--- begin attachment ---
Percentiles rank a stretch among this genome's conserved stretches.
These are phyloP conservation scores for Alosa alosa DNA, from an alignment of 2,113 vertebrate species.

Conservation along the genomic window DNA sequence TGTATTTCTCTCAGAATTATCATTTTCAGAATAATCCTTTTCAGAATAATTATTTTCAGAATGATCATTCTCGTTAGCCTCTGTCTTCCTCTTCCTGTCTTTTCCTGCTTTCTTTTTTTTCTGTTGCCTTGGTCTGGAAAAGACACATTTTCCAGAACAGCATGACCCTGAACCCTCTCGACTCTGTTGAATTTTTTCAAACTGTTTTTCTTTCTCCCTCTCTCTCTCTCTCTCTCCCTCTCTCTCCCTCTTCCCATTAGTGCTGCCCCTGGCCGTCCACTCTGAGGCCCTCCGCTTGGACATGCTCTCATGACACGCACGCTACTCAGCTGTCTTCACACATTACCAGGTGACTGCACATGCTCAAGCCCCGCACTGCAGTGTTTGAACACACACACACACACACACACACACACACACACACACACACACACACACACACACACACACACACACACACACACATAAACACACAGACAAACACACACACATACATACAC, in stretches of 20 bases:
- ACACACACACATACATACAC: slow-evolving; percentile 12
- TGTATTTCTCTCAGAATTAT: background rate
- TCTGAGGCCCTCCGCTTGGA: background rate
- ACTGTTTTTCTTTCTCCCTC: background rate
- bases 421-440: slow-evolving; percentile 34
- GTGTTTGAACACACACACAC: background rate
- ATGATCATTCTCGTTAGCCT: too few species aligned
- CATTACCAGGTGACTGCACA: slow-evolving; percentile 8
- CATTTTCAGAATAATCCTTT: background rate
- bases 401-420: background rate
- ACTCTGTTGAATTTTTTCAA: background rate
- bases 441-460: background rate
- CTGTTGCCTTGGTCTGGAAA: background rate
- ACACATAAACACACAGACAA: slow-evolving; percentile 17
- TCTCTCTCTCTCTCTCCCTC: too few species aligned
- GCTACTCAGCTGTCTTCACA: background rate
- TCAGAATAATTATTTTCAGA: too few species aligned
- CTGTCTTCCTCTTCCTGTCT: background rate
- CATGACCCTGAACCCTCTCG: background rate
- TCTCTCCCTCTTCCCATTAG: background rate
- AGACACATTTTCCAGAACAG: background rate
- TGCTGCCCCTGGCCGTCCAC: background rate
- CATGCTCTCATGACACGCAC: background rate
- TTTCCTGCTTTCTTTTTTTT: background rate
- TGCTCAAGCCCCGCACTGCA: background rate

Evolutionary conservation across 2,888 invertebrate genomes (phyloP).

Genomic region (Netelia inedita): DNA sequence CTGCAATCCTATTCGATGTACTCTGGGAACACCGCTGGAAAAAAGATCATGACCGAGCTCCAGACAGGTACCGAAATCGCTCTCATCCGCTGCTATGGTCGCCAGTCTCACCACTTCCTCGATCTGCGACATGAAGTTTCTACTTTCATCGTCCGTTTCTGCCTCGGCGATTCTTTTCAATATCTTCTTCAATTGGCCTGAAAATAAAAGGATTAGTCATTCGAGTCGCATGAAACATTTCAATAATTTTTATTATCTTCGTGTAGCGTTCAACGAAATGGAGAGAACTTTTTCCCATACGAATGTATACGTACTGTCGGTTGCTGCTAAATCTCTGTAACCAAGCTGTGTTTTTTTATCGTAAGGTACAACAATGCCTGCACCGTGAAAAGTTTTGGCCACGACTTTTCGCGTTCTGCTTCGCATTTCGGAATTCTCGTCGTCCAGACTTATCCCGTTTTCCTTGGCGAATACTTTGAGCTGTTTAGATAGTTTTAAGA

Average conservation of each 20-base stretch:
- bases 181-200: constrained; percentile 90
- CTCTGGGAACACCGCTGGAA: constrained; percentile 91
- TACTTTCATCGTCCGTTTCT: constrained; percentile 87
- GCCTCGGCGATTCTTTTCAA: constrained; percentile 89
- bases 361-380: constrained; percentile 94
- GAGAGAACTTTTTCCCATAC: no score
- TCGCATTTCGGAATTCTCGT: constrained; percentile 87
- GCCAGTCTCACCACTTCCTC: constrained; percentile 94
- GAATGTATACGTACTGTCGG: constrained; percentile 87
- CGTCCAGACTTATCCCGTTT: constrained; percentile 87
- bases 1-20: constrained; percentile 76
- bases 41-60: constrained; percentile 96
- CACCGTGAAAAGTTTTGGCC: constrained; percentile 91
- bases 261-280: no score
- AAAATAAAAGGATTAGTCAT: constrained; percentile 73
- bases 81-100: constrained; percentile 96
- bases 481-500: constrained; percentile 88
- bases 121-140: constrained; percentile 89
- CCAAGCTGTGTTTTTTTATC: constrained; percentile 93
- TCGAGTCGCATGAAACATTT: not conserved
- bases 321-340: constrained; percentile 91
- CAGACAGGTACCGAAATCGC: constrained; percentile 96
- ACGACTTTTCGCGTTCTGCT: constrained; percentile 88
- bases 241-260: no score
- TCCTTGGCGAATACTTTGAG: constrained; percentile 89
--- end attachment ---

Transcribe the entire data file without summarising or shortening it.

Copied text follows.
Percentiles rank a stretch among this genome's conserved stretches.
These are phyloP conservation scores for Alosa alosa DNA, from an alignment of 2,113 vertebrate species.

Conservation along the genomic window DNA sequence TGTATTTCTCTCAGAATTATCATTTTCAGAATAATCCTTTTCAGAATAATTATTTTCAGAATGATCATTCTCGTTAGCCTCTGTCTTCCTCTTCCTGTCTTTTCCTGCTTTCTTTTTTTTCTGTTGCCTTGGTCTGGAAAAGACACATTTTCCAGAACAGCATGACCCTGAACCCTCTCGACTCTGTTGAATTTTTTCAAACTGTTTTTCTTTCTCCCTCTCTCTCTCTCTCTCTCCCTCTCTCTCCCTCTTCCCATTAGTGCTGCCCCTGGCCGTCCACTCTGAGGCCCTCCGCTTGGACATGCTCTCATGACACGCACGCTACTCAGCTGTCTTCACACATTACCAGGTGACTGCACATGCTCAAGCCCCGCACTGCAGTGTTTGAACACACACACACACACACACACACACACACACACACACACACACACACACACACACACACACACACACACACACACATAAACACACAGACAAACACACACACATACATACAC, in stretches of 20 bases:
- ACACACACACATACATACAC: slow-evolving; percentile 12
- TGTATTTCTCTCAGAATTAT: background rate
- TCTGAGGCCCTCCGCTTGGA: background rate
- ACTGTTTTTCTTTCTCCCTC: background rate
- bases 421-440: slow-evolving; percentile 34
- GTGTTTGAACACACACACAC: background rate
- ATGATCATTCTCGTTAGCCT: too few species aligned
- CATTACCAGGTGACTGCACA: slow-evolving; percentile 8
- CATTTTCAGAATAATCCTTT: background rate
- bases 401-420: background rate
- ACTCTGTTGAATTTTTTCAA: background rate
- bases 441-460: background rate
- CTGTTGCCTTGGTCTGGAAA: background rate
- ACACATAAACACACAGACAA: slow-evolving; percentile 17
- TCTCTCTCTCTCTCTCCCTC: too few species aligned
- GCTACTCAGCTGTCTTCACA: background rate
- TCAGAATAATTATTTTCAGA: too few species aligned
- CTGTCTTCCTCTTCCTGTCT: background rate
- CATGACCCTGAACCCTCTCG: background rate
- TCTCTCCCTCTTCCCATTAG: background rate
- AGACACATTTTCCAGAACAG: background rate
- TGCTGCCCCTGGCCGTCCAC: background rate
- CATGCTCTCATGACACGCAC: background rate
- TTTCCTGCTTTCTTTTTTTT: background rate
- TGCTCAAGCCCCGCACTGCA: background rate

Evolutionary conservation across 2,888 invertebrate genomes (phyloP).

Genomic region (Netelia inedita): DNA sequence CTGCAATCCTATTCGATGTACTCTGGGAACACCGCTGGAAAAAAGATCATGACCGAGCTCCAGACAGGTACCGAAATCGCTCTCATCCGCTGCTATGGTCGCCAGTCTCACCACTTCCTCGATCTGCGACATGAAGTTTCTACTTTCATCGTCCGTTTCTGCCTCGGCGATTCTTTTCAATATCTTCTTCAATTGGCCTGAAAATAAAAGGATTAGTCATTCGAGTCGCATGAAACATTTCAATAATTTTTATTATCTTCGTGTAGCGTTCAACGAAATGGAGAGAACTTTTTCCCATACGAATGTATACGTACTGTCGGTTGCTGCTAAATCTCTGTAACCAAGCTGTGTTTTTTTATCGTAAGGTACAACAATGCCTGCACCGTGAAAAGTTTTGGCCACGACTTTTCGCGTTCTGCTTCGCATTTCGGAATTCTCGTCGTCCAGACTTATCCCGTTTTCCTTGGCGAATACTTTGAGCTGTTTAGATAGTTTTAAGA

Average conservation of each 20-base stretch:
- bases 181-200: constrained; percentile 90
- CTCTGGGAACACCGCTGGAA: constrained; percentile 91
- TACTTTCATCGTCCGTTTCT: constrained; percentile 87
- GCCTCGGCGATTCTTTTCAA: constrained; percentile 89
- bases 361-380: constrained; percentile 94
- GAGAGAACTTTTTCCCATAC: no score
- TCGCATTTCGGAATTCTCGT: constrained; percentile 87
- GCCAGTCTCACCACTTCCTC: constrained; percentile 94
- GAATGTATACGTACTGTCGG: constrained; percentile 87
- CGTCCAGACTTATCCCGTTT: constrained; percentile 87
- bases 1-20: constrained; percentile 76
- bases 41-60: constrained; percentile 96
- CACCGTGAAAAGTTTTGGCC: constrained; percentile 91
- bases 261-280: no score
- AAAATAAAAGGATTAGTCAT: constrained; percentile 73
- bases 81-100: constrained; percentile 96
- bases 481-500: constrained; percentile 88
- bases 121-140: constrained; percentile 89
- CCAAGCTGTGTTTTTTTATC: constrained; percentile 93
- TCGAGTCGCATGAAACATTT: not conserved
- bases 321-340: constrained; percentile 91
- CAGACAGGTACCGAAATCGC: constrained; percentile 96
- ACGACTTTTCGCGTTCTGCT: constrained; percentile 88
- bases 241-260: no score
- TCCTTGGCGAATACTTTGAG: constrained; percentile 89